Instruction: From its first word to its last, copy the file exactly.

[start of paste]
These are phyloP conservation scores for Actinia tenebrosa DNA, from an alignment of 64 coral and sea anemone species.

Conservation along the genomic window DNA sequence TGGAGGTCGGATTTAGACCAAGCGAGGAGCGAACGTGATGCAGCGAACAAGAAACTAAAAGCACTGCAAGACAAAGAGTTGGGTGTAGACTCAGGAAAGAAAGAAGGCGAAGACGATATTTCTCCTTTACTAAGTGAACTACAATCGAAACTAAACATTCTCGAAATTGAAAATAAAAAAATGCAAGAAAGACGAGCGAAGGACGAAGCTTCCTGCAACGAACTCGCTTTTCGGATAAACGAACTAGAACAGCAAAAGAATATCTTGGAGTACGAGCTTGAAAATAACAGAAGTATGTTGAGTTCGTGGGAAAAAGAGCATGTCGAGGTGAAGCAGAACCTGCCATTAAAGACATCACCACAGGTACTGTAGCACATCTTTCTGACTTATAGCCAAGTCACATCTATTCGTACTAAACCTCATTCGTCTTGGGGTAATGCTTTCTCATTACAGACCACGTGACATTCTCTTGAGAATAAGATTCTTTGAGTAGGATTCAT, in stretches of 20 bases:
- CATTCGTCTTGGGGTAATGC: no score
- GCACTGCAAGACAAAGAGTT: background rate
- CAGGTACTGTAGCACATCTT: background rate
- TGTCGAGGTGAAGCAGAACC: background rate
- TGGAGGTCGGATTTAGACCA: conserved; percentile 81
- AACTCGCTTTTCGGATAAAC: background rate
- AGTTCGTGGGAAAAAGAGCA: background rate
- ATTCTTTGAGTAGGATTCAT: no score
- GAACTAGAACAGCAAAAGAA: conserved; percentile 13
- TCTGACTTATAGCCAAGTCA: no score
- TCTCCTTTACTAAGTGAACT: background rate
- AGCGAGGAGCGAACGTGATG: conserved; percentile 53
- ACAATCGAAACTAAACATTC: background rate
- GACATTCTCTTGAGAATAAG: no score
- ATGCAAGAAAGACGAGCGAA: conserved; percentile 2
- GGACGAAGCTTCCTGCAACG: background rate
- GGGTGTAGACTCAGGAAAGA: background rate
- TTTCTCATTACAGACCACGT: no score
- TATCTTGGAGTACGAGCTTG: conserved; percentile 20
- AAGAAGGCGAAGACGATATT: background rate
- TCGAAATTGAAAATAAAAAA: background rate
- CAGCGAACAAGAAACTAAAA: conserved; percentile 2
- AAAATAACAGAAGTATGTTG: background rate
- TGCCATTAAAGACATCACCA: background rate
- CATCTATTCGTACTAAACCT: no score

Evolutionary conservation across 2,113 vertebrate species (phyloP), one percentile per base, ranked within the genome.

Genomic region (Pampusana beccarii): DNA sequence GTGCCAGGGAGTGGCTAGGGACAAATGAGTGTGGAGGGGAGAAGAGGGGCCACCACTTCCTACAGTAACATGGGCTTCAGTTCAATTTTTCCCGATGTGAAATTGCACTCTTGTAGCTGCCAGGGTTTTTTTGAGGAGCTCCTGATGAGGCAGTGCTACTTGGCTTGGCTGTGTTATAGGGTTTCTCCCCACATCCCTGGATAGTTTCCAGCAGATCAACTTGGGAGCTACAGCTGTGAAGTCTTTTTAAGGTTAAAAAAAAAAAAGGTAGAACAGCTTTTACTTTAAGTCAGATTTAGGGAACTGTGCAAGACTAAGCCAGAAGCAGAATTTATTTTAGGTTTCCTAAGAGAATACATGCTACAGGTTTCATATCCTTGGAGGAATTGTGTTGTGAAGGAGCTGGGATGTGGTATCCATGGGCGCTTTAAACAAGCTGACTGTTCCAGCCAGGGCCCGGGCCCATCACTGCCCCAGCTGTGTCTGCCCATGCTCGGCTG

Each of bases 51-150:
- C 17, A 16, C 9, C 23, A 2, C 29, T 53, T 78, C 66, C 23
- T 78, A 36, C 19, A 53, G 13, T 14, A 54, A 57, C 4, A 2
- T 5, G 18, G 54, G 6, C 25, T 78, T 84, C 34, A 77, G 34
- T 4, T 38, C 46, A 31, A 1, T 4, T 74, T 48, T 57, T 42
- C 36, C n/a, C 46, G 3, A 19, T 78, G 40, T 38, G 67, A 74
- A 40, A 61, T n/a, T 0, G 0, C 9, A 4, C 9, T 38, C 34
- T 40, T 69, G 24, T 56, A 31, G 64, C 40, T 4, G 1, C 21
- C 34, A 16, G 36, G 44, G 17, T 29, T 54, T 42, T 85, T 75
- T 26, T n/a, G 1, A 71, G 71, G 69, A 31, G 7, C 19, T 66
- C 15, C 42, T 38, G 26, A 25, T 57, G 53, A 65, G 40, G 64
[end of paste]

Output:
These are phyloP conservation scores for Actinia tenebrosa DNA, from an alignment of 64 coral and sea anemone species.

Conservation along the genomic window DNA sequence TGGAGGTCGGATTTAGACCAAGCGAGGAGCGAACGTGATGCAGCGAACAAGAAACTAAAAGCACTGCAAGACAAAGAGTTGGGTGTAGACTCAGGAAAGAAAGAAGGCGAAGACGATATTTCTCCTTTACTAAGTGAACTACAATCGAAACTAAACATTCTCGAAATTGAAAATAAAAAAATGCAAGAAAGACGAGCGAAGGACGAAGCTTCCTGCAACGAACTCGCTTTTCGGATAAACGAACTAGAACAGCAAAAGAATATCTTGGAGTACGAGCTTGAAAATAACAGAAGTATGTTGAGTTCGTGGGAAAAAGAGCATGTCGAGGTGAAGCAGAACCTGCCATTAAAGACATCACCACAGGTACTGTAGCACATCTTTCTGACTTATAGCCAAGTCACATCTATTCGTACTAAACCTCATTCGTCTTGGGGTAATGCTTTCTCATTACAGACCACGTGACATTCTCTTGAGAATAAGATTCTTTGAGTAGGATTCAT, in stretches of 20 bases:
- CATTCGTCTTGGGGTAATGC: no score
- GCACTGCAAGACAAAGAGTT: background rate
- CAGGTACTGTAGCACATCTT: background rate
- TGTCGAGGTGAAGCAGAACC: background rate
- TGGAGGTCGGATTTAGACCA: conserved; percentile 81
- AACTCGCTTTTCGGATAAAC: background rate
- AGTTCGTGGGAAAAAGAGCA: background rate
- ATTCTTTGAGTAGGATTCAT: no score
- GAACTAGAACAGCAAAAGAA: conserved; percentile 13
- TCTGACTTATAGCCAAGTCA: no score
- TCTCCTTTACTAAGTGAACT: background rate
- AGCGAGGAGCGAACGTGATG: conserved; percentile 53
- ACAATCGAAACTAAACATTC: background rate
- GACATTCTCTTGAGAATAAG: no score
- ATGCAAGAAAGACGAGCGAA: conserved; percentile 2
- GGACGAAGCTTCCTGCAACG: background rate
- GGGTGTAGACTCAGGAAAGA: background rate
- TTTCTCATTACAGACCACGT: no score
- TATCTTGGAGTACGAGCTTG: conserved; percentile 20
- AAGAAGGCGAAGACGATATT: background rate
- TCGAAATTGAAAATAAAAAA: background rate
- CAGCGAACAAGAAACTAAAA: conserved; percentile 2
- AAAATAACAGAAGTATGTTG: background rate
- TGCCATTAAAGACATCACCA: background rate
- CATCTATTCGTACTAAACCT: no score

Evolutionary conservation across 2,113 vertebrate species (phyloP), one percentile per base, ranked within the genome.

Genomic region (Pampusana beccarii): DNA sequence GTGCCAGGGAGTGGCTAGGGACAAATGAGTGTGGAGGGGAGAAGAGGGGCCACCACTTCCTACAGTAACATGGGCTTCAGTTCAATTTTTCCCGATGTGAAATTGCACTCTTGTAGCTGCCAGGGTTTTTTTGAGGAGCTCCTGATGAGGCAGTGCTACTTGGCTTGGCTGTGTTATAGGGTTTCTCCCCACATCCCTGGATAGTTTCCAGCAGATCAACTTGGGAGCTACAGCTGTGAAGTCTTTTTAAGGTTAAAAAAAAAAAAGGTAGAACAGCTTTTACTTTAAGTCAGATTTAGGGAACTGTGCAAGACTAAGCCAGAAGCAGAATTTATTTTAGGTTTCCTAAGAGAATACATGCTACAGGTTTCATATCCTTGGAGGAATTGTGTTGTGAAGGAGCTGGGATGTGGTATCCATGGGCGCTTTAAACAAGCTGACTGTTCCAGCCAGGGCCCGGGCCCATCACTGCCCCAGCTGTGTCTGCCCATGCTCGGCTG

Each of bases 51-150:
- C 17, A 16, C 9, C 23, A 2, C 29, T 53, T 78, C 66, C 23
- T 78, A 36, C 19, A 53, G 13, T 14, A 54, A 57, C 4, A 2
- T 5, G 18, G 54, G 6, C 25, T 78, T 84, C 34, A 77, G 34
- T 4, T 38, C 46, A 31, A 1, T 4, T 74, T 48, T 57, T 42
- C 36, C n/a, C 46, G 3, A 19, T 78, G 40, T 38, G 67, A 74
- A 40, A 61, T n/a, T 0, G 0, C 9, A 4, C 9, T 38, C 34
- T 40, T 69, G 24, T 56, A 31, G 64, C 40, T 4, G 1, C 21
- C 34, A 16, G 36, G 44, G 17, T 29, T 54, T 42, T 85, T 75
- T 26, T n/a, G 1, A 71, G 71, G 69, A 31, G 7, C 19, T 66
- C 15, C 42, T 38, G 26, A 25, T 57, G 53, A 65, G 40, G 64